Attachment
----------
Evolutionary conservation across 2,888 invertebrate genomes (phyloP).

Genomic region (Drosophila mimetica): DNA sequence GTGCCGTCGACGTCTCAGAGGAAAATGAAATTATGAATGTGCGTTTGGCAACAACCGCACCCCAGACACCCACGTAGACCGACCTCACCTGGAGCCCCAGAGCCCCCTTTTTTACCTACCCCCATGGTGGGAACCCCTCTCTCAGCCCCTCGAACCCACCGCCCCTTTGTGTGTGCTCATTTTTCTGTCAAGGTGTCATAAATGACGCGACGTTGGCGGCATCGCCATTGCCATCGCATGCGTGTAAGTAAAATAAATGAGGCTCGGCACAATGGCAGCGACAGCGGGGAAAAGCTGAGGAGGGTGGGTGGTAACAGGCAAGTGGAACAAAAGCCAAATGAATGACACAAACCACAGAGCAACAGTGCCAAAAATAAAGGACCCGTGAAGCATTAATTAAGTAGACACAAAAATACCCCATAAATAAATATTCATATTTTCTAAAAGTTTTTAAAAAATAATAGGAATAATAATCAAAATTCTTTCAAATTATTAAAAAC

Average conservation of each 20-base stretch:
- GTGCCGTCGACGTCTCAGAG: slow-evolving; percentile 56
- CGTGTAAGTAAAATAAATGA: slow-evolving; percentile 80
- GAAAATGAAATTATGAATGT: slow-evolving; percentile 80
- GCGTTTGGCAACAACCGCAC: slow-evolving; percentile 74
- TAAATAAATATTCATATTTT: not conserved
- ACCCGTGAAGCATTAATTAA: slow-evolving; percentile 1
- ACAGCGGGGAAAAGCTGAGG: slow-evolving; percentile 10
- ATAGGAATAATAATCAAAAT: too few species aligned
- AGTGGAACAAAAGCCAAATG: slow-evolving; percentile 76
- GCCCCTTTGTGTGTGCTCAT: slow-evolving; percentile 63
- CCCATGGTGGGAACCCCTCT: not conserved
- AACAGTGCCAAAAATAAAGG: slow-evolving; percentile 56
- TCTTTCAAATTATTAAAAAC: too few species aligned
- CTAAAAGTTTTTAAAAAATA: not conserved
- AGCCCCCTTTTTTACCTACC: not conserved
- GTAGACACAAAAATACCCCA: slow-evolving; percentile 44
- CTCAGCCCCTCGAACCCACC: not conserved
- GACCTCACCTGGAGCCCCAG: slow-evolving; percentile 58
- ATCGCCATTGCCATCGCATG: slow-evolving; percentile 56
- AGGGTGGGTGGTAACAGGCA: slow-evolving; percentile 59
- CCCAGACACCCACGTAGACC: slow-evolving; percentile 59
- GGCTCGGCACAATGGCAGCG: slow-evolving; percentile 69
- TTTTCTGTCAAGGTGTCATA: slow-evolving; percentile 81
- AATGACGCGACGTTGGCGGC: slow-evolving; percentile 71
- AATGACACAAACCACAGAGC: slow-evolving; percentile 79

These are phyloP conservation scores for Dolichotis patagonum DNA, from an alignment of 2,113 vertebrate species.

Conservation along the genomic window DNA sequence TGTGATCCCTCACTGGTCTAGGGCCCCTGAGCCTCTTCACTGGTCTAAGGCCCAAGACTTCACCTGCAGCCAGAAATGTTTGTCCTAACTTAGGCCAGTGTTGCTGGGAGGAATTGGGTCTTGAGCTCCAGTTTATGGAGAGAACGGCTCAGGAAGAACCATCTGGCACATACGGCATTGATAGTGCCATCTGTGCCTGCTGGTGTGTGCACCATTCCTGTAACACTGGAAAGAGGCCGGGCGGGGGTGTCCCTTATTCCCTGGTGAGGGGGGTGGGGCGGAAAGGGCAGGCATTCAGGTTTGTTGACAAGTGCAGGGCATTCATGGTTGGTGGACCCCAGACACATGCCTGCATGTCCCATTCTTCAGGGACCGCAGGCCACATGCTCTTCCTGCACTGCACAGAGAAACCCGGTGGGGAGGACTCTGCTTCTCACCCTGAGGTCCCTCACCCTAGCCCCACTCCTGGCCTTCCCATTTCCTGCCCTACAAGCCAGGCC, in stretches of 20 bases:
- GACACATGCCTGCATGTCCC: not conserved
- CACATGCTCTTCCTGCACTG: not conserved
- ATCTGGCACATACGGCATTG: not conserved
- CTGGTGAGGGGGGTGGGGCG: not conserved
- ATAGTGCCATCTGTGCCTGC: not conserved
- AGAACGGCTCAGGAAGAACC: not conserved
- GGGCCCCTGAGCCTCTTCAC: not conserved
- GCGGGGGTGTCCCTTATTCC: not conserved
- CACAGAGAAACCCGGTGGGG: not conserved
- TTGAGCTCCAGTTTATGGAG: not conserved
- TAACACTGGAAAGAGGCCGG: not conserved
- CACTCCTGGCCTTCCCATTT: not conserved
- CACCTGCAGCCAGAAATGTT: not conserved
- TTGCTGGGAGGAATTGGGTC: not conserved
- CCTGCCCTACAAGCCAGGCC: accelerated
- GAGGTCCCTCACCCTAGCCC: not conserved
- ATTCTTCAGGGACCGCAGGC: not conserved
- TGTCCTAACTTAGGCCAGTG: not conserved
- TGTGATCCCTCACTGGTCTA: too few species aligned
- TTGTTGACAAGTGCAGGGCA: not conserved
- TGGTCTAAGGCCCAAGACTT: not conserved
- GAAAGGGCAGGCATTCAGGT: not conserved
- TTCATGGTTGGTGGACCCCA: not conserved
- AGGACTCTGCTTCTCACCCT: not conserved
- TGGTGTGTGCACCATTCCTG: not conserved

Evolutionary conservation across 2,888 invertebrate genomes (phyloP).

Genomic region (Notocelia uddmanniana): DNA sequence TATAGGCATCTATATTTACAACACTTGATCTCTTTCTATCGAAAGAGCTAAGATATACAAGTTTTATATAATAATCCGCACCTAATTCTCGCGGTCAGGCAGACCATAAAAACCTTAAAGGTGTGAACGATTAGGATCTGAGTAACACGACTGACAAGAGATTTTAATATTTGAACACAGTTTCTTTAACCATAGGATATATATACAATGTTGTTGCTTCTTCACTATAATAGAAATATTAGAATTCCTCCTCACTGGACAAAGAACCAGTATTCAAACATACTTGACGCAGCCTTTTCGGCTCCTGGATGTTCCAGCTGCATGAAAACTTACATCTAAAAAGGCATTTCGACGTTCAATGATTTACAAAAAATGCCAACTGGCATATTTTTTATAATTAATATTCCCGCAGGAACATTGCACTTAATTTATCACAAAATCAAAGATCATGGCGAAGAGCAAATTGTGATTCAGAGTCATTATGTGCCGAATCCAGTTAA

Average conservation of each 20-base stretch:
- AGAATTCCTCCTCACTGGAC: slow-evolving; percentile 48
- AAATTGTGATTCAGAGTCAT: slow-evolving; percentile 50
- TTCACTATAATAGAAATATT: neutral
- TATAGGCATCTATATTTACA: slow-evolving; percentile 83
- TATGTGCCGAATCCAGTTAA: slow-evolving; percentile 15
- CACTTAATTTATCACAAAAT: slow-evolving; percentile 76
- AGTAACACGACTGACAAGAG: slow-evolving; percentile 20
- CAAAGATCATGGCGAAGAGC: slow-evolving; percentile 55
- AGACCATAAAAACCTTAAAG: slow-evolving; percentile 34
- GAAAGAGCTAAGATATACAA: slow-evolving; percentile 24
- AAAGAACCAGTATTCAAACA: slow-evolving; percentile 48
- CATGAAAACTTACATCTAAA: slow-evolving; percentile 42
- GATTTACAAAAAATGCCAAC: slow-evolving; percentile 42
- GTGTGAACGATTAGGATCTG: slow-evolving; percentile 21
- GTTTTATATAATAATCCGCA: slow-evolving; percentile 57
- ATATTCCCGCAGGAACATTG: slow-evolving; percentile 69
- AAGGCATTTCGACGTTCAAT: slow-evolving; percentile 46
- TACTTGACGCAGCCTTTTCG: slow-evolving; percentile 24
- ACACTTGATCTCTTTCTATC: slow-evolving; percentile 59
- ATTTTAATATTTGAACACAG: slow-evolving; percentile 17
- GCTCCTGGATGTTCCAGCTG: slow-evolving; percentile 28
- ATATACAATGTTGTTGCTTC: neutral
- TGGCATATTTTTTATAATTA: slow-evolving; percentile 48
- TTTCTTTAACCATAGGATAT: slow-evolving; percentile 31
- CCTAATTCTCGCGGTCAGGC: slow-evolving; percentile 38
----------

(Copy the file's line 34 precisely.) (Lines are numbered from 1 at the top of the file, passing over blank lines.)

- CTGGTGAGGGGGGTGGGGCG: not conserved